Rapid DNA Testing: New Law, New Users

Signed into US law last month, the Rapid DNA Act of 2017 marks a new chapter in the development of the market for “Rapid DNA” technology. The bill was introduced into Congress in 2014. The FBI defines Rapid DNA as “the fully automated (hands free) process of developing a DNA profile from a reference sample buccal swab without human intervention and searching the national DNA database, generally referred to as CODIS [the Combined DNA Index System].”

CODIS processes and stores DNA profiles of offenders, arrestees and forensics (crime scene DNA) so they can be searched to identify possible suspects in unsolved crimes. The DNA profile is based on 20 core autosomal STR loci to uniquely identify an individual. CODIS is used by US local, state and federal law enforcement as well as by other countries. As of July, CODIS, which primarily consists of the National DNA Index (NDIS) database, contained over 12.9 million offender profiles alone.

The systems are also compact, portable and simple to use compared to traditional lab-based technologies, enabling use outside of crime labs.

In 2013, the first rapid DNA system was introduced. Using microfluidic-based consumables and capillary electrophoresis (CE), the technology reduces analysis time of DNA profiles to less than two hours by removing the manual workflow of multiplex PCR and CE detection. The systems are also compact, portable and simple to use compared to traditional lab-based technologies, enabling use outside of crime labs.

The Rapid DNA Act of 2017 is expected to expand the use of rapid DNA instrumentation and consumables by allowing samples processed at locations other than accredited labs—most prominently, police booking stations—to be uploaded and searched against CODIS. Such systems are currently employed in police booking stations but only for use with local and state DNA databases. In some states, DNA samples of arrestees are collected. Thus, the short testing time can allow for determination of a match prior to a suspect’s release or their prolonged detainment.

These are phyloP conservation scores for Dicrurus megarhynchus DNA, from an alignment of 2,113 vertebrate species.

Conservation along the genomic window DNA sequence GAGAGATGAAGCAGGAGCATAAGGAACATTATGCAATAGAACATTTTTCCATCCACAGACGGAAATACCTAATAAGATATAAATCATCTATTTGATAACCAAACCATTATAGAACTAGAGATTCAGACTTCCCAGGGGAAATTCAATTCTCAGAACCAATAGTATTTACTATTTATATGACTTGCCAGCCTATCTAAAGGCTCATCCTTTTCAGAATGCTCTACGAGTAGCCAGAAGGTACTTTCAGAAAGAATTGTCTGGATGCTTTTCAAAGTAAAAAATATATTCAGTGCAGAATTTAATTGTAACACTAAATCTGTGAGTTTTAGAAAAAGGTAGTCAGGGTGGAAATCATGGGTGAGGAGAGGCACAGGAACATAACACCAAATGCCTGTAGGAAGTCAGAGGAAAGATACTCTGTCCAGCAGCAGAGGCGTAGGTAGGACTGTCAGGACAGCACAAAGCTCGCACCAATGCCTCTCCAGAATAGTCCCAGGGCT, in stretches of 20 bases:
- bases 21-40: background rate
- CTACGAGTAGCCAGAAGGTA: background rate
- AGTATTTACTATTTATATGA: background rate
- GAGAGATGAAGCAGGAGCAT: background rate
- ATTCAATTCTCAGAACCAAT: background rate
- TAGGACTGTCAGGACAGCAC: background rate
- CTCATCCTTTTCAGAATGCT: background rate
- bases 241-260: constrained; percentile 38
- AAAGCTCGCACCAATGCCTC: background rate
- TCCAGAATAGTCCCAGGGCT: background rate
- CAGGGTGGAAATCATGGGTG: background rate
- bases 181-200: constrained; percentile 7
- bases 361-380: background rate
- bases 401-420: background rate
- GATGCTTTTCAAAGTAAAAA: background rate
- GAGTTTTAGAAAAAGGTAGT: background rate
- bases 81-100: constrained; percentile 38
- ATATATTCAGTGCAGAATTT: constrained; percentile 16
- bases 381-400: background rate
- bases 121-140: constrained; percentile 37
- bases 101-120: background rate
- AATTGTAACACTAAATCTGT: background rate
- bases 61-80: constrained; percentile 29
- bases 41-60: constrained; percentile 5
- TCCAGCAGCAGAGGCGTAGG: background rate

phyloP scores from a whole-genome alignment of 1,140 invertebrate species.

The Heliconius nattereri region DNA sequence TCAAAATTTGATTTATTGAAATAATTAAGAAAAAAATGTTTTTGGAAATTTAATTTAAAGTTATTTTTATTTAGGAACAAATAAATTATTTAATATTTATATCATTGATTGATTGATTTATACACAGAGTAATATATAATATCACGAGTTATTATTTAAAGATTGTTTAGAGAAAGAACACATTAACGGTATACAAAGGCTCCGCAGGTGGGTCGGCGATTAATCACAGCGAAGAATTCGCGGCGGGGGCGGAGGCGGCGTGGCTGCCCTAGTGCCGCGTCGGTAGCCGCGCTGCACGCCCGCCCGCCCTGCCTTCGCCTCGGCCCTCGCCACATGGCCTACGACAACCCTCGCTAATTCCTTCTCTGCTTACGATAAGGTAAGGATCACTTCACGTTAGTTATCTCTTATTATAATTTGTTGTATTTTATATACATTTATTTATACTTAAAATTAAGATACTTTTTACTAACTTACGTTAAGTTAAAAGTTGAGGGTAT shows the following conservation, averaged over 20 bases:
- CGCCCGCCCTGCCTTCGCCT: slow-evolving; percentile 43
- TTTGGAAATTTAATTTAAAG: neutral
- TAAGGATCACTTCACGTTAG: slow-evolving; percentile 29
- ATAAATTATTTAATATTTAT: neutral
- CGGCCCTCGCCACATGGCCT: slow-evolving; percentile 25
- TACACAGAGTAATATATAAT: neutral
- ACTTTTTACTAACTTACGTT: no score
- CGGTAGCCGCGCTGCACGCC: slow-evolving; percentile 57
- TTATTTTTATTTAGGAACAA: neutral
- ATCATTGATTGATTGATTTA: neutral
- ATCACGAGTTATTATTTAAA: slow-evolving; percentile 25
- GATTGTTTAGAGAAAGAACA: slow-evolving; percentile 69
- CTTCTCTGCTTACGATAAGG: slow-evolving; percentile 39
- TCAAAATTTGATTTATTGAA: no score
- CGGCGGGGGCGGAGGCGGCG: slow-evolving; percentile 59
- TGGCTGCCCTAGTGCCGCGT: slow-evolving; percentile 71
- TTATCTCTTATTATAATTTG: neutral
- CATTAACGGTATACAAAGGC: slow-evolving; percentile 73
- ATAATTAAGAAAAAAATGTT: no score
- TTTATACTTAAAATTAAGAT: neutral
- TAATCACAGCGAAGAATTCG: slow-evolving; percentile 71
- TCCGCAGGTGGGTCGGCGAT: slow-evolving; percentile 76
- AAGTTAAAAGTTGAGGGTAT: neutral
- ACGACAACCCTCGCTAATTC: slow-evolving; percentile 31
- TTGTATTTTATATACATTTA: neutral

Two companies, IntegenX and ANDE (formerly Netbio), make Rapid DNA instrumentation. IntegenX provides the RapidHIT 200 system and the RapidHIT ID system. ANDE, which developed its system with GE, supplies the ANDE system (formerly the DNAscan). Thermo Fisher Scientific supplies PCR assays for the RapidHIT ID. The ANDE relies on Promega’s PCR assays.

The rapid DNA market has steadily progressed, as updated instruments, lower pricing, technical validation, and the use by labs, police departments and courts for solving crimes and obtaining convictions have proven its suitability, according to Robert Schueren, president and CEO of IntegenX. The Rapid DNA Act of 2017 can be expected to “open more doors,” he said.

IntegenX has shipped over 300 systems and 140,000 cartridges, according to Mr. Schueren. Many of the samples tested are now in CODIS. “We have thousands of samples in CODIS,” he commented. ”We’re published, uploaded [into CODIS], [have] held up in court and are affordable. It’s a great time to be using Rapid DNA.”

Introduced in 2015, the company’s latest version of its system, the RapidHIT ID system, expanded the capabilities of the company’s instrumentation, providing quantification of DNA. The new system also lowered the price per test in part due to a new consumables design. As Mr. Schueren told IBO, the company’s latest systems enable testing for $100 per sample, compared to $350 per sample with the launch of the first system. The EXT cartridge, introduced earlier this year, requires only 50 picograms of DNA. In conjunction with the Rapid DNA Act of 2017, the company is offering special pricing as part of “Act in 2017 program”: $102,017 for the system and $2,550 per kit ($17 per sample for a 150-sample kit).

The new law also requires standards to be developed for Rapid DNA technology. As Mr. Schueren told IBO, “The FBI has already promulgated standards for labs.” However, they need to be modified for use of rapid DNA outside of accredited labs. The current standards cover both rapid DNA as well as modified rapid DNA, which requires a known reference sample and “human intervention and technical review.”

Other possible applications of rapid DNA testing include the identification of missing persons and homeland security. For now, the US law’s passage promises greater opportunities for adoption.

< | >